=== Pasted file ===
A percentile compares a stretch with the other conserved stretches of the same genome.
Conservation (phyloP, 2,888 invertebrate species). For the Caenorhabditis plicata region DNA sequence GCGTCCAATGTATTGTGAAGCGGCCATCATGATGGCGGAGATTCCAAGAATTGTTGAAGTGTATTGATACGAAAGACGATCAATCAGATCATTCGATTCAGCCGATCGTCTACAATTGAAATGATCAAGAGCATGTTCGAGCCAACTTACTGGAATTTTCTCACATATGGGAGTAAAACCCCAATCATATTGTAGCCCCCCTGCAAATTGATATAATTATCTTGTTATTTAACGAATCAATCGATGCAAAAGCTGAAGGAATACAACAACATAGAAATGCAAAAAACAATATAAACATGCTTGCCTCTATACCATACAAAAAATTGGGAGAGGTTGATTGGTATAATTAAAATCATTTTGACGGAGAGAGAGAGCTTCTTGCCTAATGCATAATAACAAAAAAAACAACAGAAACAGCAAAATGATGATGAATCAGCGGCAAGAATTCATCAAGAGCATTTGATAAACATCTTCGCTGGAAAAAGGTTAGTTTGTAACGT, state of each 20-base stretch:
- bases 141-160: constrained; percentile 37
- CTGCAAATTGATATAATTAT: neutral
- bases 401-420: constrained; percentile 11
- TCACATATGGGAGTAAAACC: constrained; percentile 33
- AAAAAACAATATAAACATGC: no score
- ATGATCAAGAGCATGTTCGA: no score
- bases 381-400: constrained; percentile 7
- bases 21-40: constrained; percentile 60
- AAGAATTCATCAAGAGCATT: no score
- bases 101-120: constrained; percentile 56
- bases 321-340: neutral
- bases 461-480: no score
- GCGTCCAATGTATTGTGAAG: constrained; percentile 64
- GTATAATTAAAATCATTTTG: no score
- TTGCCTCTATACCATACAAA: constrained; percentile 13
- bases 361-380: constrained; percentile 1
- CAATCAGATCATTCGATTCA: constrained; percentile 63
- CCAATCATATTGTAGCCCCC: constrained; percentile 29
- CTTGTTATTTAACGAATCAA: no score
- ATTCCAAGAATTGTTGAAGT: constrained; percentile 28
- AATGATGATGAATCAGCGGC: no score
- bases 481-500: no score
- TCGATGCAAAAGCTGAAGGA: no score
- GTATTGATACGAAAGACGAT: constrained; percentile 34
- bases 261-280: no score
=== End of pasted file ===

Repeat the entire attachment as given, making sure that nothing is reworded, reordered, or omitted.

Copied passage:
A percentile compares a stretch with the other conserved stretches of the same genome.
Conservation (phyloP, 2,888 invertebrate species). For the Caenorhabditis plicata region DNA sequence GCGTCCAATGTATTGTGAAGCGGCCATCATGATGGCGGAGATTCCAAGAATTGTTGAAGTGTATTGATACGAAAGACGATCAATCAGATCATTCGATTCAGCCGATCGTCTACAATTGAAATGATCAAGAGCATGTTCGAGCCAACTTACTGGAATTTTCTCACATATGGGAGTAAAACCCCAATCATATTGTAGCCCCCCTGCAAATTGATATAATTATCTTGTTATTTAACGAATCAATCGATGCAAAAGCTGAAGGAATACAACAACATAGAAATGCAAAAAACAATATAAACATGCTTGCCTCTATACCATACAAAAAATTGGGAGAGGTTGATTGGTATAATTAAAATCATTTTGACGGAGAGAGAGAGCTTCTTGCCTAATGCATAATAACAAAAAAAACAACAGAAACAGCAAAATGATGATGAATCAGCGGCAAGAATTCATCAAGAGCATTTGATAAACATCTTCGCTGGAAAAAGGTTAGTTTGTAACGT, state of each 20-base stretch:
- bases 141-160: constrained; percentile 37
- CTGCAAATTGATATAATTAT: neutral
- bases 401-420: constrained; percentile 11
- TCACATATGGGAGTAAAACC: constrained; percentile 33
- AAAAAACAATATAAACATGC: no score
- ATGATCAAGAGCATGTTCGA: no score
- bases 381-400: constrained; percentile 7
- bases 21-40: constrained; percentile 60
- AAGAATTCATCAAGAGCATT: no score
- bases 101-120: constrained; percentile 56
- bases 321-340: neutral
- bases 461-480: no score
- GCGTCCAATGTATTGTGAAG: constrained; percentile 64
- GTATAATTAAAATCATTTTG: no score
- TTGCCTCTATACCATACAAA: constrained; percentile 13
- bases 361-380: constrained; percentile 1
- CAATCAGATCATTCGATTCA: constrained; percentile 63
- CCAATCATATTGTAGCCCCC: constrained; percentile 29
- CTTGTTATTTAACGAATCAA: no score
- ATTCCAAGAATTGTTGAAGT: constrained; percentile 28
- AATGATGATGAATCAGCGGC: no score
- bases 481-500: no score
- TCGATGCAAAAGCTGAAGGA: no score
- GTATTGATACGAAAGACGAT: constrained; percentile 34
- bases 261-280: no score